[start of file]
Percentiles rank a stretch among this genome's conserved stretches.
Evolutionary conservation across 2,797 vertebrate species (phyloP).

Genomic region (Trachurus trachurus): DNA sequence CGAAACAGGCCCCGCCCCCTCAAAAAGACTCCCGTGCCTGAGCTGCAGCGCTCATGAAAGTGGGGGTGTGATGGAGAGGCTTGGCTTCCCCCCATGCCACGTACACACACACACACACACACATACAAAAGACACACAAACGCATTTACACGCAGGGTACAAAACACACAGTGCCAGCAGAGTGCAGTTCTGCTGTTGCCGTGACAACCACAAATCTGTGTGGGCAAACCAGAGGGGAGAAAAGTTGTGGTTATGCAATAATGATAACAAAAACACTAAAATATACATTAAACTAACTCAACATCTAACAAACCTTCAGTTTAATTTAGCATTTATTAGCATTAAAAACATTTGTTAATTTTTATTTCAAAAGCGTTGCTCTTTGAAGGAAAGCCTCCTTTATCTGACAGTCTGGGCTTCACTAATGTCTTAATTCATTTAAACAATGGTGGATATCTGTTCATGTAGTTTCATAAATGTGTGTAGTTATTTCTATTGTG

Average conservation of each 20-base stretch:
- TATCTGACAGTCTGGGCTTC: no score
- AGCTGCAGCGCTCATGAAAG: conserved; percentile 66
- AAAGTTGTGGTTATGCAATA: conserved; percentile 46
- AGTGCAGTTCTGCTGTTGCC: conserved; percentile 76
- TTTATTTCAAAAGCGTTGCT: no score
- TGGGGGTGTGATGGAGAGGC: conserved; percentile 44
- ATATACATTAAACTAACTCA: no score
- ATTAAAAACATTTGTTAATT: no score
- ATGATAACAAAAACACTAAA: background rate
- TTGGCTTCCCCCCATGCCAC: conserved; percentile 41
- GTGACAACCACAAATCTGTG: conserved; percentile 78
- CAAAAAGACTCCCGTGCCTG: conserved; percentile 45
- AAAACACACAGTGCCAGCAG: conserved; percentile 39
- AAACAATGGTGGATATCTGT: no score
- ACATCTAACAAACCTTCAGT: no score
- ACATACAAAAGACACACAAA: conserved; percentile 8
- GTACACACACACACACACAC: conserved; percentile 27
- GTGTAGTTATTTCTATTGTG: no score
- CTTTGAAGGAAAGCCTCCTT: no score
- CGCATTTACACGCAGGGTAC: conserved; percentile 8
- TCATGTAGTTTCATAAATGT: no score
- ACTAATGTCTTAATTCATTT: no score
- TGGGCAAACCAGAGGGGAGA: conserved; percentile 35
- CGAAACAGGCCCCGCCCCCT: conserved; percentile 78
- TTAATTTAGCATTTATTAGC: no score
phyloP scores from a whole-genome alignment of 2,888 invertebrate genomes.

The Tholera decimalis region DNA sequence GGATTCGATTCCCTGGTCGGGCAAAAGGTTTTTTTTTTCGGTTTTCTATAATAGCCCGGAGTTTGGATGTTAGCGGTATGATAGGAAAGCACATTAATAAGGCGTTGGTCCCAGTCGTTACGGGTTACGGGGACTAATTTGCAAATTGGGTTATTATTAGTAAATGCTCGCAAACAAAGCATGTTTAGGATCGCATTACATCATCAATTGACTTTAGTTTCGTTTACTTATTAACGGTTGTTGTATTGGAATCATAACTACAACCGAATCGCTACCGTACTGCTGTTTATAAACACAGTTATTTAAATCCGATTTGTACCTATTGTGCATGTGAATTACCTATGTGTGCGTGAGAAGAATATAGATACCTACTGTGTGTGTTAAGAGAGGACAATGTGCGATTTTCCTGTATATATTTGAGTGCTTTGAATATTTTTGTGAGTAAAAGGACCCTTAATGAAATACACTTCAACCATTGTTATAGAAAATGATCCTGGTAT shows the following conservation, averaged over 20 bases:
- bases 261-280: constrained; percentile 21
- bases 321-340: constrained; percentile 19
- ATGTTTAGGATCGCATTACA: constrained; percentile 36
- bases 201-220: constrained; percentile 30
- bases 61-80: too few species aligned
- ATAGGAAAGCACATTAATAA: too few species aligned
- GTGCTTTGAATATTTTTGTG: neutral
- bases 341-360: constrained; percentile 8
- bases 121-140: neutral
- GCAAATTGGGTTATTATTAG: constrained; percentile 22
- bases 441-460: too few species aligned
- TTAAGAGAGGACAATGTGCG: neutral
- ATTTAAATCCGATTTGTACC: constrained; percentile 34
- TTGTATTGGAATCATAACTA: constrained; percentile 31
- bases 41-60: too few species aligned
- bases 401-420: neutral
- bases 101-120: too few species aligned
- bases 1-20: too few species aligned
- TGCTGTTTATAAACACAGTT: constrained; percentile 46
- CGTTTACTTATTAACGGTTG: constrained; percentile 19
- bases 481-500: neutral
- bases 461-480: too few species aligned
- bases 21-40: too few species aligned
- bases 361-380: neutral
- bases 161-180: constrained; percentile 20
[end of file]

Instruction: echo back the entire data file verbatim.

Percentiles rank a stretch among this genome's conserved stretches.
Evolutionary conservation across 2,797 vertebrate species (phyloP).

Genomic region (Trachurus trachurus): DNA sequence CGAAACAGGCCCCGCCCCCTCAAAAAGACTCCCGTGCCTGAGCTGCAGCGCTCATGAAAGTGGGGGTGTGATGGAGAGGCTTGGCTTCCCCCCATGCCACGTACACACACACACACACACACATACAAAAGACACACAAACGCATTTACACGCAGGGTACAAAACACACAGTGCCAGCAGAGTGCAGTTCTGCTGTTGCCGTGACAACCACAAATCTGTGTGGGCAAACCAGAGGGGAGAAAAGTTGTGGTTATGCAATAATGATAACAAAAACACTAAAATATACATTAAACTAACTCAACATCTAACAAACCTTCAGTTTAATTTAGCATTTATTAGCATTAAAAACATTTGTTAATTTTTATTTCAAAAGCGTTGCTCTTTGAAGGAAAGCCTCCTTTATCTGACAGTCTGGGCTTCACTAATGTCTTAATTCATTTAAACAATGGTGGATATCTGTTCATGTAGTTTCATAAATGTGTGTAGTTATTTCTATTGTG

Average conservation of each 20-base stretch:
- TATCTGACAGTCTGGGCTTC: no score
- AGCTGCAGCGCTCATGAAAG: conserved; percentile 66
- AAAGTTGTGGTTATGCAATA: conserved; percentile 46
- AGTGCAGTTCTGCTGTTGCC: conserved; percentile 76
- TTTATTTCAAAAGCGTTGCT: no score
- TGGGGGTGTGATGGAGAGGC: conserved; percentile 44
- ATATACATTAAACTAACTCA: no score
- ATTAAAAACATTTGTTAATT: no score
- ATGATAACAAAAACACTAAA: background rate
- TTGGCTTCCCCCCATGCCAC: conserved; percentile 41
- GTGACAACCACAAATCTGTG: conserved; percentile 78
- CAAAAAGACTCCCGTGCCTG: conserved; percentile 45
- AAAACACACAGTGCCAGCAG: conserved; percentile 39
- AAACAATGGTGGATATCTGT: no score
- ACATCTAACAAACCTTCAGT: no score
- ACATACAAAAGACACACAAA: conserved; percentile 8
- GTACACACACACACACACAC: conserved; percentile 27
- GTGTAGTTATTTCTATTGTG: no score
- CTTTGAAGGAAAGCCTCCTT: no score
- CGCATTTACACGCAGGGTAC: conserved; percentile 8
- TCATGTAGTTTCATAAATGT: no score
- ACTAATGTCTTAATTCATTT: no score
- TGGGCAAACCAGAGGGGAGA: conserved; percentile 35
- CGAAACAGGCCCCGCCCCCT: conserved; percentile 78
- TTAATTTAGCATTTATTAGC: no score
phyloP scores from a whole-genome alignment of 2,888 invertebrate genomes.

The Tholera decimalis region DNA sequence GGATTCGATTCCCTGGTCGGGCAAAAGGTTTTTTTTTTCGGTTTTCTATAATAGCCCGGAGTTTGGATGTTAGCGGTATGATAGGAAAGCACATTAATAAGGCGTTGGTCCCAGTCGTTACGGGTTACGGGGACTAATTTGCAAATTGGGTTATTATTAGTAAATGCTCGCAAACAAAGCATGTTTAGGATCGCATTACATCATCAATTGACTTTAGTTTCGTTTACTTATTAACGGTTGTTGTATTGGAATCATAACTACAACCGAATCGCTACCGTACTGCTGTTTATAAACACAGTTATTTAAATCCGATTTGTACCTATTGTGCATGTGAATTACCTATGTGTGCGTGAGAAGAATATAGATACCTACTGTGTGTGTTAAGAGAGGACAATGTGCGATTTTCCTGTATATATTTGAGTGCTTTGAATATTTTTGTGAGTAAAAGGACCCTTAATGAAATACACTTCAACCATTGTTATAGAAAATGATCCTGGTAT shows the following conservation, averaged over 20 bases:
- bases 261-280: constrained; percentile 21
- bases 321-340: constrained; percentile 19
- ATGTTTAGGATCGCATTACA: constrained; percentile 36
- bases 201-220: constrained; percentile 30
- bases 61-80: too few species aligned
- ATAGGAAAGCACATTAATAA: too few species aligned
- GTGCTTTGAATATTTTTGTG: neutral
- bases 341-360: constrained; percentile 8
- bases 121-140: neutral
- GCAAATTGGGTTATTATTAG: constrained; percentile 22
- bases 441-460: too few species aligned
- TTAAGAGAGGACAATGTGCG: neutral
- ATTTAAATCCGATTTGTACC: constrained; percentile 34
- TTGTATTGGAATCATAACTA: constrained; percentile 31
- bases 41-60: too few species aligned
- bases 401-420: neutral
- bases 101-120: too few species aligned
- bases 1-20: too few species aligned
- TGCTGTTTATAAACACAGTT: constrained; percentile 46
- CGTTTACTTATTAACGGTTG: constrained; percentile 19
- bases 481-500: neutral
- bases 461-480: too few species aligned
- bases 21-40: too few species aligned
- bases 361-380: neutral
- bases 161-180: constrained; percentile 20